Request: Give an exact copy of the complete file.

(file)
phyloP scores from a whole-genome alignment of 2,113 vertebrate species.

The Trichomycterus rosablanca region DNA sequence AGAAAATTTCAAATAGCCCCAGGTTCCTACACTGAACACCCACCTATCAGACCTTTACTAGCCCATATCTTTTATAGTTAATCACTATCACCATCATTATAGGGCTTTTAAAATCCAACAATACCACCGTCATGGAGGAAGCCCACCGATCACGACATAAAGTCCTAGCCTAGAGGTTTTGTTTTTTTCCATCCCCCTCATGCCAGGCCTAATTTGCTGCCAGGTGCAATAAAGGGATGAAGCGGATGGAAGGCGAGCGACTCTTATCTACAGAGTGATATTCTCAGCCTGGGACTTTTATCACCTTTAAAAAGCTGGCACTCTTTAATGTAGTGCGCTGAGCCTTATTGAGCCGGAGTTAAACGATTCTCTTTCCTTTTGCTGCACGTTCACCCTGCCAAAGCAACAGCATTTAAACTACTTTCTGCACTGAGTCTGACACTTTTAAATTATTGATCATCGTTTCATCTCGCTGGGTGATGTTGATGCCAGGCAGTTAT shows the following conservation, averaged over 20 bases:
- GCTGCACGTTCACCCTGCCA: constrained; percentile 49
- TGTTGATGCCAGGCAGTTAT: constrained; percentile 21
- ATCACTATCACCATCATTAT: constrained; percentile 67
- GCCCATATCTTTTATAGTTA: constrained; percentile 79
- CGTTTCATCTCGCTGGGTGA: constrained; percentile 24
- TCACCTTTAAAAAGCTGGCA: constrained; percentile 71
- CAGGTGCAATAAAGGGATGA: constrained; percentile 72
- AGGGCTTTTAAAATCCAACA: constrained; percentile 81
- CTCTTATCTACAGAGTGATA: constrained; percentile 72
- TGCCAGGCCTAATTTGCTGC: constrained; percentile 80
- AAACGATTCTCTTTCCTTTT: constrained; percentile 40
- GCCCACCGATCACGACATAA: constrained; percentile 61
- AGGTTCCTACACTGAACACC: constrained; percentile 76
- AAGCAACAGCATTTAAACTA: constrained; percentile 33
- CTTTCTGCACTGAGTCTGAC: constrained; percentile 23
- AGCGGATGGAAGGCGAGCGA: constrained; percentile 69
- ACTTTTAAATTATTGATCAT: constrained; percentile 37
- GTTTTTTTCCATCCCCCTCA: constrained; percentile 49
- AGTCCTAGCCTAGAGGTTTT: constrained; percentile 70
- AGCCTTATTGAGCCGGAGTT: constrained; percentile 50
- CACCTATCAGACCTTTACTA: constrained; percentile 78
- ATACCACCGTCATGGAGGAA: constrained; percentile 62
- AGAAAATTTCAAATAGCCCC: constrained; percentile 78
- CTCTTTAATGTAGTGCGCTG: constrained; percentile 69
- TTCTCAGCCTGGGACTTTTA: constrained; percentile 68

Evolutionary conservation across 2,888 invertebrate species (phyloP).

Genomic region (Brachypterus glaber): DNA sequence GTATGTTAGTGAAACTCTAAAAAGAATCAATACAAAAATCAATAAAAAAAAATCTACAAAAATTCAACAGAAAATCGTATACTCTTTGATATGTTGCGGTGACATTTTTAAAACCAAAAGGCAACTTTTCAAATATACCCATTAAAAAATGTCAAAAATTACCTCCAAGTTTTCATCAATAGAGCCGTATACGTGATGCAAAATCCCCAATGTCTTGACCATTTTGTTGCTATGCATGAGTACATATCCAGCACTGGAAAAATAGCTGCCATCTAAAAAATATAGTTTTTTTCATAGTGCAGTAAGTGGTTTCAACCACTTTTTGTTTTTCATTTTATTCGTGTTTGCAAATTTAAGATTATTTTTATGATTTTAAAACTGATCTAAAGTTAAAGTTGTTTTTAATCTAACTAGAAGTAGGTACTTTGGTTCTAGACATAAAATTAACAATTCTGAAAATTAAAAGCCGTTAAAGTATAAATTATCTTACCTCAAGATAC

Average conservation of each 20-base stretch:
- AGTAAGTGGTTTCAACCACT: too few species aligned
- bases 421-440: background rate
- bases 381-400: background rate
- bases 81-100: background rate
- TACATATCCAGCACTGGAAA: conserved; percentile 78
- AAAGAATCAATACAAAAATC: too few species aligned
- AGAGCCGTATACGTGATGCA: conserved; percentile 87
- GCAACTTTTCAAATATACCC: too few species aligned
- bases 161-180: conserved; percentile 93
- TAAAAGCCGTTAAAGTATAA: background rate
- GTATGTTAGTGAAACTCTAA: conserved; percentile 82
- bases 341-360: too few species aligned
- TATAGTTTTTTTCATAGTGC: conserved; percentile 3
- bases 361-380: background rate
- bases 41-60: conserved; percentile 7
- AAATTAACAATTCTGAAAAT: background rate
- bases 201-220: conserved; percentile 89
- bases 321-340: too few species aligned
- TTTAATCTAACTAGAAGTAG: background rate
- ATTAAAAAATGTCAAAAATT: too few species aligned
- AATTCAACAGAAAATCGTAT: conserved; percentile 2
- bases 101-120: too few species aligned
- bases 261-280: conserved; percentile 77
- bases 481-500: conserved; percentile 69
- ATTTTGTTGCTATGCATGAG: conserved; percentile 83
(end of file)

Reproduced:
phyloP scores from a whole-genome alignment of 2,113 vertebrate species.

The Trichomycterus rosablanca region DNA sequence AGAAAATTTCAAATAGCCCCAGGTTCCTACACTGAACACCCACCTATCAGACCTTTACTAGCCCATATCTTTTATAGTTAATCACTATCACCATCATTATAGGGCTTTTAAAATCCAACAATACCACCGTCATGGAGGAAGCCCACCGATCACGACATAAAGTCCTAGCCTAGAGGTTTTGTTTTTTTCCATCCCCCTCATGCCAGGCCTAATTTGCTGCCAGGTGCAATAAAGGGATGAAGCGGATGGAAGGCGAGCGACTCTTATCTACAGAGTGATATTCTCAGCCTGGGACTTTTATCACCTTTAAAAAGCTGGCACTCTTTAATGTAGTGCGCTGAGCCTTATTGAGCCGGAGTTAAACGATTCTCTTTCCTTTTGCTGCACGTTCACCCTGCCAAAGCAACAGCATTTAAACTACTTTCTGCACTGAGTCTGACACTTTTAAATTATTGATCATCGTTTCATCTCGCTGGGTGATGTTGATGCCAGGCAGTTAT shows the following conservation, averaged over 20 bases:
- GCTGCACGTTCACCCTGCCA: constrained; percentile 49
- TGTTGATGCCAGGCAGTTAT: constrained; percentile 21
- ATCACTATCACCATCATTAT: constrained; percentile 67
- GCCCATATCTTTTATAGTTA: constrained; percentile 79
- CGTTTCATCTCGCTGGGTGA: constrained; percentile 24
- TCACCTTTAAAAAGCTGGCA: constrained; percentile 71
- CAGGTGCAATAAAGGGATGA: constrained; percentile 72
- AGGGCTTTTAAAATCCAACA: constrained; percentile 81
- CTCTTATCTACAGAGTGATA: constrained; percentile 72
- TGCCAGGCCTAATTTGCTGC: constrained; percentile 80
- AAACGATTCTCTTTCCTTTT: constrained; percentile 40
- GCCCACCGATCACGACATAA: constrained; percentile 61
- AGGTTCCTACACTGAACACC: constrained; percentile 76
- AAGCAACAGCATTTAAACTA: constrained; percentile 33
- CTTTCTGCACTGAGTCTGAC: constrained; percentile 23
- AGCGGATGGAAGGCGAGCGA: constrained; percentile 69
- ACTTTTAAATTATTGATCAT: constrained; percentile 37
- GTTTTTTTCCATCCCCCTCA: constrained; percentile 49
- AGTCCTAGCCTAGAGGTTTT: constrained; percentile 70
- AGCCTTATTGAGCCGGAGTT: constrained; percentile 50
- CACCTATCAGACCTTTACTA: constrained; percentile 78
- ATACCACCGTCATGGAGGAA: constrained; percentile 62
- AGAAAATTTCAAATAGCCCC: constrained; percentile 78
- CTCTTTAATGTAGTGCGCTG: constrained; percentile 69
- TTCTCAGCCTGGGACTTTTA: constrained; percentile 68

Evolutionary conservation across 2,888 invertebrate species (phyloP).

Genomic region (Brachypterus glaber): DNA sequence GTATGTTAGTGAAACTCTAAAAAGAATCAATACAAAAATCAATAAAAAAAAATCTACAAAAATTCAACAGAAAATCGTATACTCTTTGATATGTTGCGGTGACATTTTTAAAACCAAAAGGCAACTTTTCAAATATACCCATTAAAAAATGTCAAAAATTACCTCCAAGTTTTCATCAATAGAGCCGTATACGTGATGCAAAATCCCCAATGTCTTGACCATTTTGTTGCTATGCATGAGTACATATCCAGCACTGGAAAAATAGCTGCCATCTAAAAAATATAGTTTTTTTCATAGTGCAGTAAGTGGTTTCAACCACTTTTTGTTTTTCATTTTATTCGTGTTTGCAAATTTAAGATTATTTTTATGATTTTAAAACTGATCTAAAGTTAAAGTTGTTTTTAATCTAACTAGAAGTAGGTACTTTGGTTCTAGACATAAAATTAACAATTCTGAAAATTAAAAGCCGTTAAAGTATAAATTATCTTACCTCAAGATAC

Average conservation of each 20-base stretch:
- AGTAAGTGGTTTCAACCACT: too few species aligned
- bases 421-440: background rate
- bases 381-400: background rate
- bases 81-100: background rate
- TACATATCCAGCACTGGAAA: conserved; percentile 78
- AAAGAATCAATACAAAAATC: too few species aligned
- AGAGCCGTATACGTGATGCA: conserved; percentile 87
- GCAACTTTTCAAATATACCC: too few species aligned
- bases 161-180: conserved; percentile 93
- TAAAAGCCGTTAAAGTATAA: background rate
- GTATGTTAGTGAAACTCTAA: conserved; percentile 82
- bases 341-360: too few species aligned
- TATAGTTTTTTTCATAGTGC: conserved; percentile 3
- bases 361-380: background rate
- bases 41-60: conserved; percentile 7
- AAATTAACAATTCTGAAAAT: background rate
- bases 201-220: conserved; percentile 89
- bases 321-340: too few species aligned
- TTTAATCTAACTAGAAGTAG: background rate
- ATTAAAAAATGTCAAAAATT: too few species aligned
- AATTCAACAGAAAATCGTAT: conserved; percentile 2
- bases 101-120: too few species aligned
- bases 261-280: conserved; percentile 77
- bases 481-500: conserved; percentile 69
- ATTTTGTTGCTATGCATGAG: conserved; percentile 83